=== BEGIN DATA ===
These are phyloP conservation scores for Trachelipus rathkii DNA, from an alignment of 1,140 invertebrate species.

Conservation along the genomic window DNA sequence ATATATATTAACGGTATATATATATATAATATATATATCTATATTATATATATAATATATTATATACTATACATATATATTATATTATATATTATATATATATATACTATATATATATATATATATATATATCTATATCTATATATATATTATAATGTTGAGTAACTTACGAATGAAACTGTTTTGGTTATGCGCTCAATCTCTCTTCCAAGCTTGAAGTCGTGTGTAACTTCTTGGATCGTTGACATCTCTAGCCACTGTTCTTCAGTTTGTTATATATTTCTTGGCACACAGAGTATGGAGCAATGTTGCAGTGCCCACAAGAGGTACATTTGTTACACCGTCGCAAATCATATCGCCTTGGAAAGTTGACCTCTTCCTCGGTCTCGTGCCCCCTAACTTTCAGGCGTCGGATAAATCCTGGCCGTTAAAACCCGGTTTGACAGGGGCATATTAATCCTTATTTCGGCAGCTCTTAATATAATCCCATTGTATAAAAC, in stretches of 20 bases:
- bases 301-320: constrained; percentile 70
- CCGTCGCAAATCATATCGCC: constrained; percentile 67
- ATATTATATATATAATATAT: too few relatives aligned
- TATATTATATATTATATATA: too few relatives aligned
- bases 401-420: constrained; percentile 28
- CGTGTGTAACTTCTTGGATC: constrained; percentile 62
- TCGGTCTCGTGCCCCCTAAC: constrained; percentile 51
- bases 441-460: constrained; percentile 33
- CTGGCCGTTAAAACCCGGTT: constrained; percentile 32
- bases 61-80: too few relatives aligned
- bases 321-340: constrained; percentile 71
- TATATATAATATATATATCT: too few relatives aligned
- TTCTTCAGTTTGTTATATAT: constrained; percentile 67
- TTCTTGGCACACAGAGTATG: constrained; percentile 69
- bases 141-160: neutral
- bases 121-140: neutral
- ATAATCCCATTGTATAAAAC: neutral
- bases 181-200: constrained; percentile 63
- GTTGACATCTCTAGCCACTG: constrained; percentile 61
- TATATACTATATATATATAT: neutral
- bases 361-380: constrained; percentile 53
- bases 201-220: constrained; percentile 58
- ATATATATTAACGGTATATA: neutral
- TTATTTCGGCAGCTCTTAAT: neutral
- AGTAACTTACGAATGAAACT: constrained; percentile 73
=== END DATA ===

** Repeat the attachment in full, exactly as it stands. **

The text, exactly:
These are phyloP conservation scores for Trachelipus rathkii DNA, from an alignment of 1,140 invertebrate species.

Conservation along the genomic window DNA sequence ATATATATTAACGGTATATATATATATAATATATATATCTATATTATATATATAATATATTATATACTATACATATATATTATATTATATATTATATATATATATACTATATATATATATATATATATATATCTATATCTATATATATATTATAATGTTGAGTAACTTACGAATGAAACTGTTTTGGTTATGCGCTCAATCTCTCTTCCAAGCTTGAAGTCGTGTGTAACTTCTTGGATCGTTGACATCTCTAGCCACTGTTCTTCAGTTTGTTATATATTTCTTGGCACACAGAGTATGGAGCAATGTTGCAGTGCCCACAAGAGGTACATTTGTTACACCGTCGCAAATCATATCGCCTTGGAAAGTTGACCTCTTCCTCGGTCTCGTGCCCCCTAACTTTCAGGCGTCGGATAAATCCTGGCCGTTAAAACCCGGTTTGACAGGGGCATATTAATCCTTATTTCGGCAGCTCTTAATATAATCCCATTGTATAAAAC, in stretches of 20 bases:
- bases 301-320: constrained; percentile 70
- CCGTCGCAAATCATATCGCC: constrained; percentile 67
- ATATTATATATATAATATAT: too few relatives aligned
- TATATTATATATTATATATA: too few relatives aligned
- bases 401-420: constrained; percentile 28
- CGTGTGTAACTTCTTGGATC: constrained; percentile 62
- TCGGTCTCGTGCCCCCTAAC: constrained; percentile 51
- bases 441-460: constrained; percentile 33
- CTGGCCGTTAAAACCCGGTT: constrained; percentile 32
- bases 61-80: too few relatives aligned
- bases 321-340: constrained; percentile 71
- TATATATAATATATATATCT: too few relatives aligned
- TTCTTCAGTTTGTTATATAT: constrained; percentile 67
- TTCTTGGCACACAGAGTATG: constrained; percentile 69
- bases 141-160: neutral
- bases 121-140: neutral
- ATAATCCCATTGTATAAAAC: neutral
- bases 181-200: constrained; percentile 63
- GTTGACATCTCTAGCCACTG: constrained; percentile 61
- TATATACTATATATATATAT: neutral
- bases 361-380: constrained; percentile 53
- bases 201-220: constrained; percentile 58
- ATATATATTAACGGTATATA: neutral
- TTATTTCGGCAGCTCTTAAT: neutral
- AGTAACTTACGAATGAAACT: constrained; percentile 73